GREENSBORO — A call goes out over the radio for emergency medical services to respond to the scene of a fire.
First responders have doused the flames, but paramedics arrive to find one man badly burnt and a boy with a compound fracture of his arm — broken, they’re told, as he tried to run for help.
They go to work at once, talking to their patients, calling out for a helicopter to bring the burned man to a hospital, asking about vital signs.
A few minutes later, a man walks from the bushes, asking for help. He’s complaining of chest pains, and shortly afterward is unconscious.
One medic cuts off the man’s shirt and gets ready to apply a heart monitor.
Minutes later, he’s diagnosed an abnormal heart rhythm and prepares to shock the man’s heart back into rhythm. He succeeds, and starts treating for symptoms of a possible heart attack.
Then, a judge steps from the side of the scene and calls out, “Time!”
The audience of about 200 people, on bleachers set up around the scene, breaks into loud applause.
And Rowan County EMS paramedics Aaron Thurston and Dan Medina stand up from their simulated patients, smiling.
This was the scenario at Sunday’s 23rd annual N.C. Paramedic Competition, held at the Koury Convention Center in Greensboro.
Rowan County EMS beat eight other teams in the region, and 40 statewide, to become one of five agencies in the state selected as a finalist.
The winner will be announced Tuesday night at a banquet held as part of the annual Emergency Medicine Today Conference.
“Medicine is as much an art as it is a science,” said Medina, who at 21 is in his second year with Rowan County EMS.
He became a paramedic last year, and finished his nursing degree at Cabarrus College of Health Sciences in May.
Medina said the reason for these competitions is that the science of medicine is not always everything.
“It’s in the way you were trained,” Medina said. “The art is in the way the paramedic approaches the actual patient.”
Reviewing their performance in Thurston’s hotel room after the competition, they went over the details of how they responded — little things that might be taken into account in the judging.
From the moment they entered the ballroom, their focus was on clear communication, Thurston and Medina said.
The first simulated patient “had suffered facial and upper body burns,” Thurston said. “Our big concern is airway burns.”
In a flash fire of the type being simulated, Thurston said, many people’s instinct is to gasp. That brings superheated gasses into the throat and lungs.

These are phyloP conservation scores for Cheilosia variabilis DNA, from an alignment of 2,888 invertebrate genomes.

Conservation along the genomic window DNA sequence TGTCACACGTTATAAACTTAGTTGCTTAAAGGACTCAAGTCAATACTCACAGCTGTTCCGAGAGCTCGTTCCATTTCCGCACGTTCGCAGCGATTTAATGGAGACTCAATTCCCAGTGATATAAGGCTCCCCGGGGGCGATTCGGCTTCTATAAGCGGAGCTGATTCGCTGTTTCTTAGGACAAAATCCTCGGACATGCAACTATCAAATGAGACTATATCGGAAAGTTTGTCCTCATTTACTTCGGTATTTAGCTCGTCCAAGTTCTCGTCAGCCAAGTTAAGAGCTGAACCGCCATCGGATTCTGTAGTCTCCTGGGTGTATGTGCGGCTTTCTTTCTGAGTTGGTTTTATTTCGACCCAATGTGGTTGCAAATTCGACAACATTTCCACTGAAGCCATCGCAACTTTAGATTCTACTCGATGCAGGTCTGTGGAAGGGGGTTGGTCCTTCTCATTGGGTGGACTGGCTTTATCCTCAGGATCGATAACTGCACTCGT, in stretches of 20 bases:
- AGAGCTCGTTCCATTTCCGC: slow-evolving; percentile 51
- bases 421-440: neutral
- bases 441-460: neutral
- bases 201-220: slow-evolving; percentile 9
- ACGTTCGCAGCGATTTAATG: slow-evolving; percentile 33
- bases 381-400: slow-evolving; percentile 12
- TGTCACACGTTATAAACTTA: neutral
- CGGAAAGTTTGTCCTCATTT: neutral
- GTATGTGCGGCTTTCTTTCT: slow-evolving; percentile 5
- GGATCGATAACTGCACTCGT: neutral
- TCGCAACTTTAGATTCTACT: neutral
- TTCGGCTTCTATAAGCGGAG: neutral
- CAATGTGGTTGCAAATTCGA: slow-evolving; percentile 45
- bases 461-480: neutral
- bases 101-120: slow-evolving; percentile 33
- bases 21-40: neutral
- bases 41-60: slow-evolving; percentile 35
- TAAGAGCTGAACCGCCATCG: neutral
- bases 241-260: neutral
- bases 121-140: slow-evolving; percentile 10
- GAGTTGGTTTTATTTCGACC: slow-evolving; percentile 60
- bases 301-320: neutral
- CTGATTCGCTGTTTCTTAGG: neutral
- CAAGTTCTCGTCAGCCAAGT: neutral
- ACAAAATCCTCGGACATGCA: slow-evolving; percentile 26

From the moment he knew the scenario, “I was watching for it, early on. I had everything in place ready to go, expecting his airway to fail.”
Those scenarios are role-playing taken to the extreme.
This year’s competition presented a simulated incident that N.C. Office of Emergency Medical Services Chief Regina Godette-Crawford said could actually happen: a propane fire at an illicit moonshine still.
The secondary incident — the suspected heart attack victim — was a “curveball,” Thurston said, but nonetheless an example of how an accident scene can become more complicated.
From the moment the simulated emergency dispatch goes out, a judge accompanies the team at all times.
And although the actors portraying patients give responses, whenever a medic says he’s checking for vital signs, the judge responds with facts that represent symptoms.
Example: when Medina said he would check the suspected heart patient’s blood pressure and heart rate, he was told that there was a blood pressure reading, but no discernible pulse — a sign the patient’s heart was beating abnormally.
When the time came to simulate opening an airway for the burn patient, and to simulate shocking the other patient’s heart into rhythm, mannequins were brought in.
Thurston said the point of the competitions is to demonstrate skill, not so much “winning.”
“I’ve competed for years at the regionals, and placed second several times,” Thurston said.
He said this was the first statewide competition Rowan EMS has reached since the 1990s.
They practiced and ran through various scenarios numerous times after winning the regional competition in July, Medina said.
One of their competitors, Mecklenburg County’s EMS, reached out to offer advice, Thurston said. “That’s true brotherhood,” he said.
Godette-Crawford told the Post that Rowan County residents “should feel very impressed that their team made it here.”
James “Tripp” Winslow, medical director for the N.C. EMS Office, said the purpose of the events is “to showcase paramedics in action and the high-level skills that are necessary to take care of people in a pre-hospital setting.”
The competition presents “true to life issues” — plausible, if unlikely, accident scenes and injuries, meant to test paramedics’ responses and have them think on their feet.
Past scenarios have included a plane crash, an accident at a stock car race and a construction scaffolding collapse.
The competition is open to any agency in the state that provides paramedic services, Godette-Crawford said.
In addition to Rowan’s two-person team, competitors included paramedics from Davidson County EMS and two teams each from Pender, Curry and Cumberland counties’ emergency medical services.
Each two-person team had 13 minutes to respond to the same simulation and were judged on their choices, their communication and their individual handling of events.
“Our communication with each other, our initial scene size up,” Thurston said.
Thurston became a volunteer firefighter in 1994, working with various departments before going on to become an emergency medical technician in 1997, then earning paramedic certification in 2000 from Western Carolina University.
For him, taking part in competitions is not about winning.
“I do it to push myself to be better at my job,” Thurston said.
Contact Hugh Fisher via the editor’s desk at 704-797-4244.
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